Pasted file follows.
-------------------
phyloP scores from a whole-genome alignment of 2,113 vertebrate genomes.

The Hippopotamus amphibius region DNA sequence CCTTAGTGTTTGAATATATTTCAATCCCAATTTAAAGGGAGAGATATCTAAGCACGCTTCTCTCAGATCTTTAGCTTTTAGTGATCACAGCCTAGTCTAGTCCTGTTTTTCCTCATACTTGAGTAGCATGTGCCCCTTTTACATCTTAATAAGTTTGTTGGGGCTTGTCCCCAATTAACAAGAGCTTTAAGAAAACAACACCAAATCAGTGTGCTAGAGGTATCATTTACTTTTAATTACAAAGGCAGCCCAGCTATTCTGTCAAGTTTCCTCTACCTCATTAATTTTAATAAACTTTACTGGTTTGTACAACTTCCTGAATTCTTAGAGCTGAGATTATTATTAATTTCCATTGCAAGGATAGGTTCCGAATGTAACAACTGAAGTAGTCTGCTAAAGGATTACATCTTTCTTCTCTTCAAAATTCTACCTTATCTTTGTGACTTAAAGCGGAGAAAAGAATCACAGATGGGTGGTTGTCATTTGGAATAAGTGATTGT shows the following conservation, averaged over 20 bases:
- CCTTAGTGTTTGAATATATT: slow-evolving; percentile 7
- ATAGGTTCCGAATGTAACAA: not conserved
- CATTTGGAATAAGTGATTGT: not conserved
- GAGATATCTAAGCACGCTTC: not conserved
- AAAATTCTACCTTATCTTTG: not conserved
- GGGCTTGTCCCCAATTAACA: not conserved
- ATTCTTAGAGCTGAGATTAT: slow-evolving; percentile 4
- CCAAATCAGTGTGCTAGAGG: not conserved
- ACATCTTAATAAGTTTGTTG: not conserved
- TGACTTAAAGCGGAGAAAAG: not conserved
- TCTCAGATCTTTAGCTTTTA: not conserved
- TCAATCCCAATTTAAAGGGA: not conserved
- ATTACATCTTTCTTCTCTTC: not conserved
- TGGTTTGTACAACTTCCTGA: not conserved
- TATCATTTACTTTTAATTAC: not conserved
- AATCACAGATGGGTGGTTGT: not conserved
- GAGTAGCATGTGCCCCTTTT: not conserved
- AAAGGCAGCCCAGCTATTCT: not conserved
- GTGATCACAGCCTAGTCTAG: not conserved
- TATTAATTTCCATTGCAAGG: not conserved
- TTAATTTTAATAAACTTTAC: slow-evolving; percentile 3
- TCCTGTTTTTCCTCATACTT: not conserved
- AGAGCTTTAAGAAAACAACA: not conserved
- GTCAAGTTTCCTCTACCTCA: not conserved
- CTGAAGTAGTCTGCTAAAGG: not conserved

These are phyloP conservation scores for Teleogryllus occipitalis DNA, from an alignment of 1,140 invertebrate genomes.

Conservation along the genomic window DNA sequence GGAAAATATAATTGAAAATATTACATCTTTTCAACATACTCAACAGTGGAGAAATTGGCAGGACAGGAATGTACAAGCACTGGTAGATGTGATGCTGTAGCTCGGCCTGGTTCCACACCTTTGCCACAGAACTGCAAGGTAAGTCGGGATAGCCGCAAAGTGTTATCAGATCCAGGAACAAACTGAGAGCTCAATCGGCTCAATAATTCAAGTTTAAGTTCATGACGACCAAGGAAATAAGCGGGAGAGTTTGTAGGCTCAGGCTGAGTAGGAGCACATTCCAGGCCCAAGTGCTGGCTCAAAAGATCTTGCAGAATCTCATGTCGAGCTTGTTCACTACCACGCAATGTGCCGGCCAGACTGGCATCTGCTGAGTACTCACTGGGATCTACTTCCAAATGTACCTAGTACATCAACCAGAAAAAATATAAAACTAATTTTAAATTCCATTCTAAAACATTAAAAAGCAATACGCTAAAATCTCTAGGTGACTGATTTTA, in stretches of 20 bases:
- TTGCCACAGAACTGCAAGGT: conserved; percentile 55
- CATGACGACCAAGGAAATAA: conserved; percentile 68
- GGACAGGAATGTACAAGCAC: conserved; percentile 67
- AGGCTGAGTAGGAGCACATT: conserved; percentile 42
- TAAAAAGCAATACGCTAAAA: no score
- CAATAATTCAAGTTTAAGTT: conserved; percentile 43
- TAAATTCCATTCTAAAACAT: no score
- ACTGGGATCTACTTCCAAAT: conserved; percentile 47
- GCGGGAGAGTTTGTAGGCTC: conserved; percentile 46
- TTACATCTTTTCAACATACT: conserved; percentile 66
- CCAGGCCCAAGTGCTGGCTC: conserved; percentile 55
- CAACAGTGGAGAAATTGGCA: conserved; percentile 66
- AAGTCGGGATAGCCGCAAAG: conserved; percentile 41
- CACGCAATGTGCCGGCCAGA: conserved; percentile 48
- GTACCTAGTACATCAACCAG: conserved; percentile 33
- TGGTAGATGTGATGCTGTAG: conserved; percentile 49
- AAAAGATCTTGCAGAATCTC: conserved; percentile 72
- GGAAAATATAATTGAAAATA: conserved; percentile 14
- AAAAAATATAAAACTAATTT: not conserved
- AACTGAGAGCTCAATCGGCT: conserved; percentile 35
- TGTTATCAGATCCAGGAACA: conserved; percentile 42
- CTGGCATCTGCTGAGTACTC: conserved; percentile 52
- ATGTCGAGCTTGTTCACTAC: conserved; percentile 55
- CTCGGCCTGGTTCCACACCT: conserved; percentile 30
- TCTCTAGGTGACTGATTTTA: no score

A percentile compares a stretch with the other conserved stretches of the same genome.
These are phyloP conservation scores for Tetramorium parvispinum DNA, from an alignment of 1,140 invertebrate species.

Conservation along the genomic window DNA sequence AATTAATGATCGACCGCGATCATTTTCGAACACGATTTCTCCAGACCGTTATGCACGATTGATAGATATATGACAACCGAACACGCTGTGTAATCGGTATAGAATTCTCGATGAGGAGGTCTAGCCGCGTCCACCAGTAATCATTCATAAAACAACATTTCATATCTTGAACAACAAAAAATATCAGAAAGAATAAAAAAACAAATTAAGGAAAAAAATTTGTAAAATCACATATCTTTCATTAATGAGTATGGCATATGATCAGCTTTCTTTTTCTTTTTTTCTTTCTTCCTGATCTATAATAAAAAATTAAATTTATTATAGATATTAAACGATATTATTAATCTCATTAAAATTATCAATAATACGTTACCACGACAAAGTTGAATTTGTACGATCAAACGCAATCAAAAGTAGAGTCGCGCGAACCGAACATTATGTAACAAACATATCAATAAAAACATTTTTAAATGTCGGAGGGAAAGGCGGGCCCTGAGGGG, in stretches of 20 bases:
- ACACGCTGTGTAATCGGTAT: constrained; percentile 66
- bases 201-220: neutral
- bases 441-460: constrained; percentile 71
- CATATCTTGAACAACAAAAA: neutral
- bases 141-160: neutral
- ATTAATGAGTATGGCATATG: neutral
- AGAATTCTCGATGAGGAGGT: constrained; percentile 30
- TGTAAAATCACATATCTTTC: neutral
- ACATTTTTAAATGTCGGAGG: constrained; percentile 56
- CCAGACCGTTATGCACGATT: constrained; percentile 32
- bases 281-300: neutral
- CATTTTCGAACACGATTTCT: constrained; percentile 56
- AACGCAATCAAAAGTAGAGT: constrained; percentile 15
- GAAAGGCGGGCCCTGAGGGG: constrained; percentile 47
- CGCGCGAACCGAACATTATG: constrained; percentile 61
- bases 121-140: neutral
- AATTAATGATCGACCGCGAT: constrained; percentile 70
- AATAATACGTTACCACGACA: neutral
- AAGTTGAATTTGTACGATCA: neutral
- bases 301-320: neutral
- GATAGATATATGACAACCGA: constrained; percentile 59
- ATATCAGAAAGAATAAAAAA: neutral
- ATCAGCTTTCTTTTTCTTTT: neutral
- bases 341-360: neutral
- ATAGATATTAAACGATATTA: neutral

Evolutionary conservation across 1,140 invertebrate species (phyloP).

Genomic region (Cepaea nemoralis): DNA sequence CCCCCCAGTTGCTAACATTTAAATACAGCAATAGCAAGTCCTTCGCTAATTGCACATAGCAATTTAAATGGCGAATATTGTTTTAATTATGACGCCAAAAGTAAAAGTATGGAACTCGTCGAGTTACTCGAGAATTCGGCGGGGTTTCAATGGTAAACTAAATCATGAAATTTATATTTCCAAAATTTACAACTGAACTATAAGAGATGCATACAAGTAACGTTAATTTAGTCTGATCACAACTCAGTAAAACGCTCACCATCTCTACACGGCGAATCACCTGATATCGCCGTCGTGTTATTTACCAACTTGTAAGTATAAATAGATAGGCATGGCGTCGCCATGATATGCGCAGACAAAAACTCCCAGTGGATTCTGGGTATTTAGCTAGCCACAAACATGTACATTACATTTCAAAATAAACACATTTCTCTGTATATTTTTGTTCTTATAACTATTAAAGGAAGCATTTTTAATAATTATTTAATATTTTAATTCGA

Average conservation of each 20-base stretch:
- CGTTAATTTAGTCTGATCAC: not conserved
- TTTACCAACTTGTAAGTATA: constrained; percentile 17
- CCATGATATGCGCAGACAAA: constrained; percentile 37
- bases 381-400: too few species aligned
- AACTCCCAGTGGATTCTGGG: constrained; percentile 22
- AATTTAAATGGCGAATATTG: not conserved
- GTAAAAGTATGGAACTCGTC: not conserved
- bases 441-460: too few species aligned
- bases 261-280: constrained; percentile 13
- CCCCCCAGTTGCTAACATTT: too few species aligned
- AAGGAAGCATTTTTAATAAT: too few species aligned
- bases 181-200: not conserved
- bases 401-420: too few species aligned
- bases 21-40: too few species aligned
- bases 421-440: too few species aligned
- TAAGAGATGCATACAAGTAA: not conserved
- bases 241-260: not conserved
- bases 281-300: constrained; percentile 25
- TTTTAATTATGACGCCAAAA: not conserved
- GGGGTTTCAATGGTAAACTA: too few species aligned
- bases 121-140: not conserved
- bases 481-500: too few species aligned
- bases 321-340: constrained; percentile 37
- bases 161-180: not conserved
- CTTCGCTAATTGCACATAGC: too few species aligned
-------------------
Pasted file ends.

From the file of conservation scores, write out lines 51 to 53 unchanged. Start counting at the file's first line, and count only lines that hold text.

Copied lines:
- CTGGCATCTGCTGAGTACTC: conserved; percentile 52
- ATGTCGAGCTTGTTCACTAC: conserved; percentile 55
- CTCGGCCTGGTTCCACACCT: conserved; percentile 30